The staff on the frontline, providing care to some of the most vulnerable people across Worcestershire continue to do a fantastic job, in difficult circumstances.
Kelly is a senior care worker at Howbury House, and she gives us a glimpse into life on the frontline, during the coronavirus pandemic.
Since the outbreak of Coronavirus, things have changed, some of the staff have been advised to self isolate, and this has increased workload and put pressure on the staffing rotas.
“I usually work early and late shifts on a two week rotation, including alternative weekends.” Kelly says. “Due to the Coronavirus outbreak, we’re down to just four seniors to cover the seven day, 24 hour service. This is a big change for everyone, but the team are all supporting each other.
The day is split into two shifts, the morning shift which starts at 7.30am and the late shift at 3pm.
“Although no two days are the same, especially in the current climate, Kelly talks us through her day: “The day starts at 7.30am with a detailed handover from the staff who have been on the previous shift, detailing the residents care and wellbeing during the that period.
“Following this, I head out into the home to support the administration of medication and helping to support the residents that need the assistance of two care staff. This is then followed by breakfast.
“I then head into the office to book appointments, speak with other agencies, such as GP Practices, the local pharmacy and district nurses. One of our members of staff, who has been advised to work from home, is our administrator, so I have taken on the role of helping residents contact family and friends.
“It’s tough for residents to not see their families and friends in person, but staff within the home are doing everything they can to help the residents stay connected. This is extremely important in helping to maintain the resident’s wellbeing.
Kelly is helping to support this: “I’ve bought in my own personal iPad, to video call some families, as I know just to see a loved one’s face can ease the pain of not being able to see them in person. The home has also now bought an iPad to help residents connect on a more regular basis.
“I’d then be supporting care staff throughout the rest of the day and completing daily audits, updating care plans and documentation that needs doing. During anytime throughout the day I’d be the first port of call to attend any emergency situations and contact emergency services if necessary.”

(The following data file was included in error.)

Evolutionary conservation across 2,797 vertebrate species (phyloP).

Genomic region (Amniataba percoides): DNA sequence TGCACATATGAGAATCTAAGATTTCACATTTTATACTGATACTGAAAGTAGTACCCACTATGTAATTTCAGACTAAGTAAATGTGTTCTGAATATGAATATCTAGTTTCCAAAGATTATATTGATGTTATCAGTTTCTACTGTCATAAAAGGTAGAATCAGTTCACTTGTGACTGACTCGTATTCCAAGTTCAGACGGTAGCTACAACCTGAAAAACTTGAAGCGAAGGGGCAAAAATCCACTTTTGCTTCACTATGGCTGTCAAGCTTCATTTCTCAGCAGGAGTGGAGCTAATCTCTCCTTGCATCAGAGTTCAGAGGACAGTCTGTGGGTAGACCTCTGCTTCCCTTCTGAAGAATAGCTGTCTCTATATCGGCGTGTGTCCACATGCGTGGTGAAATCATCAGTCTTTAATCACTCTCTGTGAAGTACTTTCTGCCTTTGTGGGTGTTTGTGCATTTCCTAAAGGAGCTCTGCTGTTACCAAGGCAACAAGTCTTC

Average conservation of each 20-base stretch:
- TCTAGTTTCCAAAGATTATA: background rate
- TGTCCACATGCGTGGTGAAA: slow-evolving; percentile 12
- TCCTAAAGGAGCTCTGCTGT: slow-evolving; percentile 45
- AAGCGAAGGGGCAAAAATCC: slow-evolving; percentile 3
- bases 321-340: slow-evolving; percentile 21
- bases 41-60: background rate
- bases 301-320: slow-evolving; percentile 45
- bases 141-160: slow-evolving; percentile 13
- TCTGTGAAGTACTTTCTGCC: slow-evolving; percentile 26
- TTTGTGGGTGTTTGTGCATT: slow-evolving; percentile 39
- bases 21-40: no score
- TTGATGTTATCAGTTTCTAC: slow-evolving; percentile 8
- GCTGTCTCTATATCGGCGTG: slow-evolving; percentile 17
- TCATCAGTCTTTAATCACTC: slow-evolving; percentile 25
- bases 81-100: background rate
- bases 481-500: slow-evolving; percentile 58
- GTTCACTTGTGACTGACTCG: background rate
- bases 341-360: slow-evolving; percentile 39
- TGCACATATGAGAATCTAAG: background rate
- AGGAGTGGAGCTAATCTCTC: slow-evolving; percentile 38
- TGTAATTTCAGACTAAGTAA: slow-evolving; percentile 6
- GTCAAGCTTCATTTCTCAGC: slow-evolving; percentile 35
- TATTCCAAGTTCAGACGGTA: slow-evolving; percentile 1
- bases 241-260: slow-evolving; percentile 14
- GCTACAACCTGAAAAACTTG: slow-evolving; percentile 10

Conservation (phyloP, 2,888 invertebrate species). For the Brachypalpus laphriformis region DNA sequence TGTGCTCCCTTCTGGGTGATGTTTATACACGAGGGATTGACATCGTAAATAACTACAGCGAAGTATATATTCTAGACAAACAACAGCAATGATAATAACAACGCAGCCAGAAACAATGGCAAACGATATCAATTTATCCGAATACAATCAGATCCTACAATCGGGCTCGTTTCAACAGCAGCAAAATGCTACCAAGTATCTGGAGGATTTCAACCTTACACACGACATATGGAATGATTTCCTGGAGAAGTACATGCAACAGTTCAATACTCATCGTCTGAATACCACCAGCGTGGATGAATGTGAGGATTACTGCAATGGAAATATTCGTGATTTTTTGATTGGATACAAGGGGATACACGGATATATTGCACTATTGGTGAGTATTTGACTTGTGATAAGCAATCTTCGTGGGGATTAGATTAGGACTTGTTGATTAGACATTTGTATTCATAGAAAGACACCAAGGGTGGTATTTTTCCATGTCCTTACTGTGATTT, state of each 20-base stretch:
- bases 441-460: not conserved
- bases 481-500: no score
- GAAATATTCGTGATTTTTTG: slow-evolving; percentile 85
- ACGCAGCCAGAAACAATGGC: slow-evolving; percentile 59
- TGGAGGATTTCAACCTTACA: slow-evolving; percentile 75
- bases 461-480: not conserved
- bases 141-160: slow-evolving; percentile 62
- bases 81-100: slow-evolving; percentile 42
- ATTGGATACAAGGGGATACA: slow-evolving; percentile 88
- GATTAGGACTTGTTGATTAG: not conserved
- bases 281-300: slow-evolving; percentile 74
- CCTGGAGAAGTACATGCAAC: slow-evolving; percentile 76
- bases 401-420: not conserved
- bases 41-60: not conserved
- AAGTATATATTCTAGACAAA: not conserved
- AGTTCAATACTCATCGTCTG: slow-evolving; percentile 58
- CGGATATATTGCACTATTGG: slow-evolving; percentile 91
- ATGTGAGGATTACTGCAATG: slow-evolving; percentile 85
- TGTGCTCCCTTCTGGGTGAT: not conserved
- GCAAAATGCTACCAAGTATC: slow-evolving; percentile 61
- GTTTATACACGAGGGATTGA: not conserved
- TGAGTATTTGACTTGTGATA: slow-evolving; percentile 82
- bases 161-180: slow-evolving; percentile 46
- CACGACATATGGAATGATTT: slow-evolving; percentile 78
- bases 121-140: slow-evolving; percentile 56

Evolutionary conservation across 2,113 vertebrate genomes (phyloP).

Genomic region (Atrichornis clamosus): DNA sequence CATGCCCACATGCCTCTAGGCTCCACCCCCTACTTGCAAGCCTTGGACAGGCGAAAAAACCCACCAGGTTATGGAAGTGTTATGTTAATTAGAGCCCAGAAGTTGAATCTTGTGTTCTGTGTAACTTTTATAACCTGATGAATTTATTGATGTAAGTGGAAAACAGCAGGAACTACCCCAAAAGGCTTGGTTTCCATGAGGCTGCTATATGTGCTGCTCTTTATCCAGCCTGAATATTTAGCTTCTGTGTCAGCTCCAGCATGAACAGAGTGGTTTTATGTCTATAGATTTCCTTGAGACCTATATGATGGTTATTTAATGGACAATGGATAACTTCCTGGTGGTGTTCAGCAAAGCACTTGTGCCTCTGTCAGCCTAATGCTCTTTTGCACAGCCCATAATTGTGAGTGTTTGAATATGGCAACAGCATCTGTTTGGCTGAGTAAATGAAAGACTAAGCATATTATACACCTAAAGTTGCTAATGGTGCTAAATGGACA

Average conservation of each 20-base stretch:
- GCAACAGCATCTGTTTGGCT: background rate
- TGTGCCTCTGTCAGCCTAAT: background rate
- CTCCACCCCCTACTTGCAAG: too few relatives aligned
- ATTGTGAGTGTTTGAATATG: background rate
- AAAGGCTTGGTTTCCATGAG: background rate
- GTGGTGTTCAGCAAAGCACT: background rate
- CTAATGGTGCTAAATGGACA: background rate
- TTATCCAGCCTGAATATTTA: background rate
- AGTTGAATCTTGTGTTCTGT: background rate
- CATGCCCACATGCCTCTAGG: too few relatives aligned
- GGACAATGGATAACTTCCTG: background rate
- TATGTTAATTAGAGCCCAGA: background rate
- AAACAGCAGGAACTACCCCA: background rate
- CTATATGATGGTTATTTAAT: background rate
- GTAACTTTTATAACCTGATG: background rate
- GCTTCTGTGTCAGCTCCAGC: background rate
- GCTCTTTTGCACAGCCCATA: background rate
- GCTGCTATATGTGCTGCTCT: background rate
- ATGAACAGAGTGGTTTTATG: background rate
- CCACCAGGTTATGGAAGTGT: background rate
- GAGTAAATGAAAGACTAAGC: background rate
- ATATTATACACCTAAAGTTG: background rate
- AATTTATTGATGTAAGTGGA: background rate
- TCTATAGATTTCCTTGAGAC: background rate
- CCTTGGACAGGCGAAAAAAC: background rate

“I’d then end my day by handing over the senior in charge of the next shift. We have our daily routines of what needs doing from the office side, but as we are working with people you never quite know what's going to come to you on the day, no two days are the same.”
Kelly admits that during this outbreak, it’s been tough for some of the residents, but the home is doing all it can to support them: “The care we provide now is even more important to our residents as this is the only direct interaction they get with other people. We very much offer person centred care, and still maintain this even under pressure. All the staff have pulled together to support each other with work and personal issues.”
One of the things that keeps Kelly and her colleagues going is the messages that they get from residents’ families, Kelly adds: “I have received nothing but positive feedback from relatives of our residents, sending us their love and best wishes. This is a big help.”
Fantastic staff are doing fantastic things across all our care setting in Worcestershire, helping to ensure that the most vulnerable people in the county are safe.
Kelly finished off by saying: “I’m very proud to be a senior at Howbury House, the team we have here are amazing. We’re all worried, all scared, but we’re all in it together and we will come out the other side."
Jackie Creese, Manager at Howbury House gave us a look at what changes have been implemented at the home during the pandemic. Read the full story at: How care homes are adapting in providing vital care during the Coronavirus outbreak